Analysis of National Trends in Admissions for Pulmonary Embolism.
Chest. 2016 Feb 18;
Authors: Smith SB, Geske JB, Kathuria P, Cuttica M, Schimmel DR, Courtney DM, Waterer GW, Wunderink RG
BACKGROUND: Pulmonary embolism (PE) remains a significant cause of hospital admission and healthcare costs. Estimates of PE incidence came from the 1990s, and data are limited to describe trends in hospital admissions for PE over the last decade.
METHODS: We analyzed Nationwide Inpatient Sample (NIS) data from 1993 to 2012 to identify patients admitted with PE. We included admissions with ICD-9 codes listing PE as the principal diagnosis as well as admissions with PE listed secondary to principal diagnoses of respiratory failure or deep vein thrombosis. Massive PE was defined by mechanical ventilation, vasopressors, or non-septic shock. Outcomes included hospital lengths-of-stay (LOS), adjusted charges, and all-cause hospital mortality. Linear regression was used to analyze changes over time.
RESULTS: Admissions for PE increased from 23 per 100,000 in 1993 to 65 per 100,000 in 2012 (p<0.001). The percent of admissions meeting criteria for massive PE decreased (5.3% to 4.4%, p=0.002), but the absolute number of admissions for massive PE increased (1.5 to 2.8 per 100,000, p<0.001). Median LOS decreased from 8 (IQR 6 - 11) to 4 (3 - 6) days (p<0.001). Adjusted hospital charges increased from $16,475 (IQR $10,748 - $26,211) in 1993 to $25,728 ($15,505 - $44,493) in 2012 (p<0.001). All-cause hospital mortality decreased from 7.1% to 3.2% (p<0.001), but population-adjusted deaths during admission for PE increased from 1.6 to 2.1 per 100,000 (p<0.001).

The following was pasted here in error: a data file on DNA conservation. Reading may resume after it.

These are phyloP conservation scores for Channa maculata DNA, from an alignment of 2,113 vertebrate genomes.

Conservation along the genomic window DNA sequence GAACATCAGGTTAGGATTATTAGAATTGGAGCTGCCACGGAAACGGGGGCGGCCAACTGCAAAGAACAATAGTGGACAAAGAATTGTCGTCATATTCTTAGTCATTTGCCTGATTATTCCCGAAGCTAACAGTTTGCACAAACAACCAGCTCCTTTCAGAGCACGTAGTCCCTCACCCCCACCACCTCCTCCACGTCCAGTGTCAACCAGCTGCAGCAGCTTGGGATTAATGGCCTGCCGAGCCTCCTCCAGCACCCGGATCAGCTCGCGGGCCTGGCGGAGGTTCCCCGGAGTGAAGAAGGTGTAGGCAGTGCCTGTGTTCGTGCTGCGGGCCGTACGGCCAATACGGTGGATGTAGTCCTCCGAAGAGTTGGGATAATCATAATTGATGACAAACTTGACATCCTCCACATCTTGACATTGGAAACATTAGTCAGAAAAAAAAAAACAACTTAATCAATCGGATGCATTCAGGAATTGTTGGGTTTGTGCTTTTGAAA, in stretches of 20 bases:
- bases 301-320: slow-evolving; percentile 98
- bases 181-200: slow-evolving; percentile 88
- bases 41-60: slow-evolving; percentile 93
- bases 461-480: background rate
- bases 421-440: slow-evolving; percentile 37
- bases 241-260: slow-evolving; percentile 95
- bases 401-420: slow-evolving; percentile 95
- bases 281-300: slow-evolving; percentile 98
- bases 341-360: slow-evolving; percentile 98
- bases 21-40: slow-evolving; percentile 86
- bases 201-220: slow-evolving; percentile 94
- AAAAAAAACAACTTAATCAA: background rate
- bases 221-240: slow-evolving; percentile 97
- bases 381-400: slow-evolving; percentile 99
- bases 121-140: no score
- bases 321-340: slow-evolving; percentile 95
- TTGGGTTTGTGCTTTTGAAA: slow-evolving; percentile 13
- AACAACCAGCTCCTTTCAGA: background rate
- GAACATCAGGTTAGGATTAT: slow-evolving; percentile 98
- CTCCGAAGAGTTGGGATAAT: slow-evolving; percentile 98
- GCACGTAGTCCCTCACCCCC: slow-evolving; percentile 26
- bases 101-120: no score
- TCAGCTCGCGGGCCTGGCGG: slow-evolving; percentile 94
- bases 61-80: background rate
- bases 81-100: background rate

CONCLUSIONS: Total admissions and hospital charges for PE have increased over the last two decades. However, the population-adjusted admission rate has increased disproportionately to the incidence of patients with severe PE. We hypothesize that these findings reflect a concerning national movement towards more admissions of less severe PE.
PMID: 26905364 [PubMed - as supplied by publisher]